Written by: FFT Webmaster | February 12th, 2010
With An Education, the 24-year-old British actress Carey Mulligan has come out of nowhere to garner the kind of critical acclaim and award notice that few receive so quickly — she’s up for a Golden Globe for example. But her performance as 16-year-old Jenny in Danish director Lone Scherfig‘s version of Lynne Barber‘s story (adapted by writer Nick Hornby), not only glistened but showed an understanding of her character and the era beyond her years.
Stifled by the social conventions of 1961 England, Jenny’s life changes when she meets a handsome older man David (Peter Sarsgaard) who both opens her eyes to world at large and the sexual life within her. Though he tenderly draws her in, he has an insidious, deceptive side, which unfortunately reveals itself, destroying her and her father’s’ (Alfred Molina) hopes for a life with him.
The London-born Mulligan had been in a few films such as 2005’s Pride and Prejudice (playing Kitty Bennet alongside Keira Knightley, Judi Dench, and Donald Sutherland) and in the 2005 BBC adaptation of Charles Dickens‘ Bleak House (as the orphan Ada Clare). but the Covent Garden resident first established herself in the new version of Doctor Who as a guest actress.
According to IMDB, Mulligan has said that her passion for acting was first kindled at Woldingham School, where she performed in Sweet Charity in her final school year. Once she began her professional acting career, and found an audience she also started a relationship with Shia LaBeouf as of last August, who she met while they filmed Oliver Stone‘s Wall Street: Money Never Sleeps.
Q: Did you identify with your character?
CM: I think mainly in the way she feels about school. I got quite bored with school towards the end. When I was 14, I was really academic, and then I slowly lost interest in it towards the more important parts. It was just that I felt like I was doing things to tick boxes and to get on another level, and to just pass that exam so that I could get onto that exam, and I just thought, “This isn’t interesting and I’m not learning anything that I’m interested in.”
I just felt like I was doing it for other people, and I was doing it to please other people. But then I didn’t take advantage of my education, and that’s quite sad. I admire Jenny, in that she really does want to learn and feel passionately about things. If some of the things that I was taken to do when I was in school…
It was a really nice school in Surrey, and we went on really amazing school trips to really amazing places, even just museums in London or concerts and things. But it was just an opportunity for us to run out and find a Pizza Hut that serves alcohol, like where can we get drunk in 45 minutes before we have to be at this thing. So I related to her in the fact that she wanted to escape all of that, because I thought it must be better somewhere else.
Q: You and the other actors have a lot of theater experience. With this movie that would contribute to making some of the set pieces in the house and some of the other interactions work because you’re really familiar with that kind of interplay of dialogue, that talk back and forth. Did the film have a theatrical, on the stage quality to you?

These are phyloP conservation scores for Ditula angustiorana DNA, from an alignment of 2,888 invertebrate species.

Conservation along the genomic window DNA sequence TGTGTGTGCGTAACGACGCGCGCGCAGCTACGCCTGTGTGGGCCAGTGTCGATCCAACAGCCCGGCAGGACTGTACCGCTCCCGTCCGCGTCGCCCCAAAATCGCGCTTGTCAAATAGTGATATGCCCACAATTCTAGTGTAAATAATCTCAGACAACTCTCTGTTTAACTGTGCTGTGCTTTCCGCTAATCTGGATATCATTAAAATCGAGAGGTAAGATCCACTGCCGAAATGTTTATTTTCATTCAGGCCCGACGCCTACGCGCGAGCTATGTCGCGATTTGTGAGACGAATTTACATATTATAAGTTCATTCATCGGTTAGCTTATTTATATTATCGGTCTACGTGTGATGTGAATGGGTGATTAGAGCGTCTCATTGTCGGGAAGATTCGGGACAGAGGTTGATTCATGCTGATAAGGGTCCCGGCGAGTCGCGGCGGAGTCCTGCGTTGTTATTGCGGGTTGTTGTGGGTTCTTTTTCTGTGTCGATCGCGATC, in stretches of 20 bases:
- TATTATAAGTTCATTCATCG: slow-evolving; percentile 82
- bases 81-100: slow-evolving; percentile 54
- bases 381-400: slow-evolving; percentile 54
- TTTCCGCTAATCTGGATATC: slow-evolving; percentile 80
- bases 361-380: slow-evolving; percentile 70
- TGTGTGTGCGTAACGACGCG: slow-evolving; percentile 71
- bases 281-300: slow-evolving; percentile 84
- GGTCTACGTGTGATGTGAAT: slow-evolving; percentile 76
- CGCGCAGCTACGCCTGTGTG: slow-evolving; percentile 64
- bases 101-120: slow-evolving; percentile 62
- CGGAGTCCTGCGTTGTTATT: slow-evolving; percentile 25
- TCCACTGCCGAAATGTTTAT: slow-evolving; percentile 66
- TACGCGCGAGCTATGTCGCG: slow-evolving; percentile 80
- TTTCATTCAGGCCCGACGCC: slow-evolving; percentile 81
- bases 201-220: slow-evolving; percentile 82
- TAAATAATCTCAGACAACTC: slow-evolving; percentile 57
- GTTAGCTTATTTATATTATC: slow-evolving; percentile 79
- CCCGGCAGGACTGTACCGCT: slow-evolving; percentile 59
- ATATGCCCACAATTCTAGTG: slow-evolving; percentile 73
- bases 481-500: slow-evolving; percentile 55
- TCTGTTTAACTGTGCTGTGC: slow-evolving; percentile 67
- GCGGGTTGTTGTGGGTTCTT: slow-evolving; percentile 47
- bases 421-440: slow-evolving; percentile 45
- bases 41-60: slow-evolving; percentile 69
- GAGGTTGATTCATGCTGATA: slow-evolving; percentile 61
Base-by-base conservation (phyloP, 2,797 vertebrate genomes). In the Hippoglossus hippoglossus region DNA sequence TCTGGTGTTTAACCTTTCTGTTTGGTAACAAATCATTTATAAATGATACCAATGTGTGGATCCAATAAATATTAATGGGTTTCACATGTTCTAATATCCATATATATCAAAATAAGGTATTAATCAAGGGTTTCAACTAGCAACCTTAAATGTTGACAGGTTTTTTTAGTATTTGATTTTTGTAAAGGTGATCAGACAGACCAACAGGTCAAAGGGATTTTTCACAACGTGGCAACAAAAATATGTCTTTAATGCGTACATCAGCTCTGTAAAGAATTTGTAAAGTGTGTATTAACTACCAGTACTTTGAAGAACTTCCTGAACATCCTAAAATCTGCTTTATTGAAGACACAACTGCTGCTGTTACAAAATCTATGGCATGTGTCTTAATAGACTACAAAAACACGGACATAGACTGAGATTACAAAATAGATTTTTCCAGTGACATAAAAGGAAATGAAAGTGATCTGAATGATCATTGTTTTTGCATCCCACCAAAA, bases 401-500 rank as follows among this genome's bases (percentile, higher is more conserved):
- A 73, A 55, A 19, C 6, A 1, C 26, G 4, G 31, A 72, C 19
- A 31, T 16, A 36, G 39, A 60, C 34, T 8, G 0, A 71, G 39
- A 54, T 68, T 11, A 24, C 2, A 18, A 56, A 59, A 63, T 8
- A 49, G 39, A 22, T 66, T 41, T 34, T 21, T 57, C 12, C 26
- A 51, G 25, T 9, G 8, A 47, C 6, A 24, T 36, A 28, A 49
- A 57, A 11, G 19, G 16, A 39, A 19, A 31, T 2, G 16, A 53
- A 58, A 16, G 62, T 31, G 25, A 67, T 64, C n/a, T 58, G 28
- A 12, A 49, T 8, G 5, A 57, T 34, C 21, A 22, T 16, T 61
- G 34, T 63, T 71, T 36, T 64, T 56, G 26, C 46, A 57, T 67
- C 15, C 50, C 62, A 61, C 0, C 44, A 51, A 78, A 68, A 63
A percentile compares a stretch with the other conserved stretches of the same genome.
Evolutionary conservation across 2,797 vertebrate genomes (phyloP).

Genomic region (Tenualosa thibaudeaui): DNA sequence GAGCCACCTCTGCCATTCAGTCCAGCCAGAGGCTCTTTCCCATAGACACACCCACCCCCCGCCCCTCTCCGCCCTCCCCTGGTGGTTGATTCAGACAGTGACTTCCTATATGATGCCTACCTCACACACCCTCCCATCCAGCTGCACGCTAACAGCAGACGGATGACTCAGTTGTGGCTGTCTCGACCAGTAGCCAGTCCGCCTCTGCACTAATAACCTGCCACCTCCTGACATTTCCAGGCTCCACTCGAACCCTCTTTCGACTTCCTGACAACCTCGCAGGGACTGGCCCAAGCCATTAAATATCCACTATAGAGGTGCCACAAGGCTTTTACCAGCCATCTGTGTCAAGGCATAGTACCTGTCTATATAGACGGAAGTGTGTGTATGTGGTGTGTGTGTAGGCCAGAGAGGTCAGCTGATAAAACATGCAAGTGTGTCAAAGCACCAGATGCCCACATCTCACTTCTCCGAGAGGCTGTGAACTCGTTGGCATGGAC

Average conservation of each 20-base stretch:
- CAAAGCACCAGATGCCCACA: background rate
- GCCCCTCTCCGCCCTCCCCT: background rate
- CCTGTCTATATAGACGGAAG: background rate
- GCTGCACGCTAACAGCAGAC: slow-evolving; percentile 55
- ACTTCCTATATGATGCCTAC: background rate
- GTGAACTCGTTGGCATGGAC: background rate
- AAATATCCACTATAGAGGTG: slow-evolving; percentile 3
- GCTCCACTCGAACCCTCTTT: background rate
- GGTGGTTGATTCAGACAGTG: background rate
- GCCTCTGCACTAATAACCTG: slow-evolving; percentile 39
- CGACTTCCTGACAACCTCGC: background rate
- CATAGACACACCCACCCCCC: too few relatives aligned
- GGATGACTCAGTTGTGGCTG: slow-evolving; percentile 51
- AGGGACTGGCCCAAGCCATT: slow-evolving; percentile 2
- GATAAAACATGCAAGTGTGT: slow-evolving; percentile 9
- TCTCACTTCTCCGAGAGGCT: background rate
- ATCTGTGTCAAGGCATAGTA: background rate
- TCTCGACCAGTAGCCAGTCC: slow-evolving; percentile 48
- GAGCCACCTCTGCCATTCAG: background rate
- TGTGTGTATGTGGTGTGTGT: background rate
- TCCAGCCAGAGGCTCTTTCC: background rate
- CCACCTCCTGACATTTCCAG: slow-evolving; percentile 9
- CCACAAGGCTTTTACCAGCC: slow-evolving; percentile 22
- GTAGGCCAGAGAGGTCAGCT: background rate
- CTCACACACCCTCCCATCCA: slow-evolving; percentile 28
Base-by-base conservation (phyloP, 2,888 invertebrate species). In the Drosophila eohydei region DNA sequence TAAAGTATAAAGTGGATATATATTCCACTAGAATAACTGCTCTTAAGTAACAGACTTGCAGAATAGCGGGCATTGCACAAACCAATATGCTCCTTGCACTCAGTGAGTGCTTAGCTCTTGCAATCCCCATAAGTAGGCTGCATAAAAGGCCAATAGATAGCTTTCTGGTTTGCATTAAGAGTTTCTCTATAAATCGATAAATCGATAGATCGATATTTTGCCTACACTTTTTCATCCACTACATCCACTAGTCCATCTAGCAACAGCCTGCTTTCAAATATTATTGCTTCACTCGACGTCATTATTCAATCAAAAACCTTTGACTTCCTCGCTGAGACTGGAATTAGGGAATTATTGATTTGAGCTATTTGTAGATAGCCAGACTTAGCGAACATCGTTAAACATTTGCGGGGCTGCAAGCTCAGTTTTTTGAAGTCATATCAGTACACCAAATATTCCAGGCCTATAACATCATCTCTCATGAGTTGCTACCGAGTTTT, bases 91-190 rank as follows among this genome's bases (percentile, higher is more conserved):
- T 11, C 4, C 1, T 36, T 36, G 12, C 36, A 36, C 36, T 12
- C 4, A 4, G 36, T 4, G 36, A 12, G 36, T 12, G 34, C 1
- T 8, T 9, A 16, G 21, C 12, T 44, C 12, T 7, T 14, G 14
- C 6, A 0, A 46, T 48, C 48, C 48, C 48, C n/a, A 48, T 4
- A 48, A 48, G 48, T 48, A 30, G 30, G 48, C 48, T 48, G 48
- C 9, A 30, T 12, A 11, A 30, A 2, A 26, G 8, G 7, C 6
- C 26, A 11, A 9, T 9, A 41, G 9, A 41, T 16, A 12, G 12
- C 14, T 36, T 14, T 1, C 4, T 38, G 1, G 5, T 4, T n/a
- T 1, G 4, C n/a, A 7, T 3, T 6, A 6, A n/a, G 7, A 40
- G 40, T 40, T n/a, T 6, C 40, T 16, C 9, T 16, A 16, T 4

CM: When you do a play you come away from it feeling like you’ve really acted for a bit. But it pretty much would have come out of lots of people who are brilliant and have done a lot of film. It’s the cast [that matters] — when you get a group of people together who genuinely like each other a lot, and make each other feel comfortable. Those sort of things work when everyone feels at ease with each other, and so you don’t feel nervous about making mistakes or are embarrassed.
Because I was probably the least experienced person, [that was] certainly the case for me. I never felt embarrassed, and that was because I was around a lot of people who don’t worry about perceptions of themselves like that. So it had more to do with that; I’ve not done that much theater [actually]. We didn’t have a huge amount of time [for rehearsal]; we had 6½ weeks and then two days in Paris.
Q: Did you enjoy having a chance to live through the experience of the ’60s–especially with the clothes, and hair?
CM: It was great; I loved all that. It’s always helpful to put on the shoes of the character you’re playing, and it certainly helps wearing a school uniform. And then being surrounded by girls who really were 16 or 17 years-old; all the extras that age were really helpful. When you wear no makeup, or film no makeup — which is lots of makeup to make it look like you’re not wearing anything, and a school uniform, and then someone puts on a nice dress and does your makeup, you do feel like you’ve been done up and transformed.
You walk around and don’t feel so horrible in front of the crew; all those things make you feel generally better about yourself. It was great and it was fun, with girls false eyelashes are always fun.
Q: Was the ’60s music a revelation?
CM: Lone [Scherfig, the director] made me lots of CDs before we started shooting. Also they’d written this sort of soundtrack, or the piano piece that goes over the whole film, and I had a minute of that, it was put on one of the CDs. And then it was on my iTunes and I didn’t know what it was, and six months later I was going through it and played it.